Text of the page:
The end of creationism.

How you look at things.
Feb. 13 2002 1:48 PM

Unintelligible Redesign

This is the way creationism ends. Not with a bang, but with a whimper.

According to scientists, teachers, and civil libertarians, the Taliban has invaded Ohio. Creationists have devised a theory called "Intelligent Design" (ID) and are trying to get Ohio's Board of Education to make sure it's taught alongside Darwinism. Unlike creationism, ID accepts that the Earth is billions of years old and that species evolve through natural selection. It posits that life has been designed but doesn't specify by whom. Liberals call ID a menace that will sneak religion into public schools. They're exactly wrong. ID is a big nothing. It's non-living, non-breathing proof that religion has surrendered its war against science.

Creationism used to be assertive and powerful. Darwinism wasn't allowed in schools. As Darwin gained the upper hand, conservatives fought to preserve creationism alongside evolution. They lost the war on both fronts. Courts struck down the teaching of creationism on the grounds that it mixed church and state. Meanwhile, scientific evidence discredited the belief that the Earth was created in six days and was only 6,000 years old. Like the Taliban, creationists were washed up. Their only hope was to flee to the mountains, shave their beards, change their clothes, and come back as something else.

William Saletan William Saletan

Will Saletan writes about politics, science, technology, and other stuff for Slate. He’s the author of Bearing Right.

What they've come back as is the Intelligent Design movement. Gone are the falsifiable claims of a six-day creation and a 6,000-year-old Earth. Gone is the God of the Bible. In their place, ID enthusiasts speak of questions, mysteries, and possibilities. As to whether God, the Force, or ET created us, ID is agnostic. "We simply ask the question as to whether something can form naturally or if there must have been something more, a designer," Robert Lattimer, an ID proponent in Ohio, told the Columbus Dispatch. "Our main contention is that [evolution-focused curriculum] standards are purely naturalistic and leave no room for the possibility that part of nature can be designed."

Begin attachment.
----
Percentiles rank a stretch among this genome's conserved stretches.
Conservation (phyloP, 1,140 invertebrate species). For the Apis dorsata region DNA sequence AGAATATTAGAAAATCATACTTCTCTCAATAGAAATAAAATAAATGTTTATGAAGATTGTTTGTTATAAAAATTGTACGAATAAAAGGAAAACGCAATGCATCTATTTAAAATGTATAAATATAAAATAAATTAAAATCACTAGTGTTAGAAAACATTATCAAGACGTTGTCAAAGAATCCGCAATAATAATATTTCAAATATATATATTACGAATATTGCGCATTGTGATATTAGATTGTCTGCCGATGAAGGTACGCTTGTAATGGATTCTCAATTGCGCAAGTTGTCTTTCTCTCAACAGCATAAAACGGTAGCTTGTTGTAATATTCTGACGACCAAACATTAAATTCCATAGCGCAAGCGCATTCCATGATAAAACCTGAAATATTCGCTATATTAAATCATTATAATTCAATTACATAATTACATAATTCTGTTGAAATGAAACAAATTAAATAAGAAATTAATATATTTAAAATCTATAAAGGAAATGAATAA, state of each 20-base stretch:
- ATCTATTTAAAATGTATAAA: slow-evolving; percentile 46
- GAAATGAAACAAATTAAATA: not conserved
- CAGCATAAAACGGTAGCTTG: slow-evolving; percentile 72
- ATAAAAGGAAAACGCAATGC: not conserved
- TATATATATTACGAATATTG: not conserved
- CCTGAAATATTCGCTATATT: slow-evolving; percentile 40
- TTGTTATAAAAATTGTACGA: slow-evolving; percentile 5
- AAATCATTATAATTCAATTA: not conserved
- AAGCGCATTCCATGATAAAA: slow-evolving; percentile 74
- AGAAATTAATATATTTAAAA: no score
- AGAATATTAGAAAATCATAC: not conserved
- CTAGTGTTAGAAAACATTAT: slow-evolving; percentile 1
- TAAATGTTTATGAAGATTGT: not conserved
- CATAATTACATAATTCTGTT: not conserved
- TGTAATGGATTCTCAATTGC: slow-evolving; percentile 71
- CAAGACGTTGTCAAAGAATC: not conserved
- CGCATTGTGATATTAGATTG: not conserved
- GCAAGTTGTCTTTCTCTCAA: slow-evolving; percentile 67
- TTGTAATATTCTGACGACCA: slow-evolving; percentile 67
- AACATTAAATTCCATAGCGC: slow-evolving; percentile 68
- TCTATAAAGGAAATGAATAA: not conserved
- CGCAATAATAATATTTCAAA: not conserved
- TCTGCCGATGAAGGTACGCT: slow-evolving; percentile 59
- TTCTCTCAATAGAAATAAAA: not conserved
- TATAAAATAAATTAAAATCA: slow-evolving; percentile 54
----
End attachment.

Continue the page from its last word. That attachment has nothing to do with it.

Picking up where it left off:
This soft-headed agnosticism matches the soft-headed arguments for including it in the curriculum. They're the same arguments leftists have made for ebonics. According to ID proponents, the committee in charge of Ohio's science curriculum is too "homogenous" and lacks "diversity." It marginalizes alternative "points of view" to which students should be "exposed." A conservative state senator says some people "think differently, and all those ideas should be explored." A conservative member of the state education board says Ohioans deserve a science curriculum "they can all be comfortable with."

Behind these pleas for diversity is the kind of educational relativism conservatives normally despise. "Biological evolution, like creationism and design, cannot be proved to be either true or false," writes one ID enthusiast in Ohio. Since evolution is an "unproven theory," says another, "belief in it is just as much an act of faith as is belief in creationism or in the theory of intelligent design."

The response of liberals, teachers, and scientists has been hysterical. They accuse the ID movement of peddling "intolerance," fronting for the Christian right, and trying "to force a narrow religious ideology into our schools." If Ohio lets ID into its curriculum, they prophesy, the state will become an "international laughingstock," triggering a corporate exodus, a decline in property values, and the collapse of Ohio's standard of living. They refuse to acknowledge a difference between ID and creationism. "This is just a new paint job on the same old Edsel," says an Ohio University physiologist.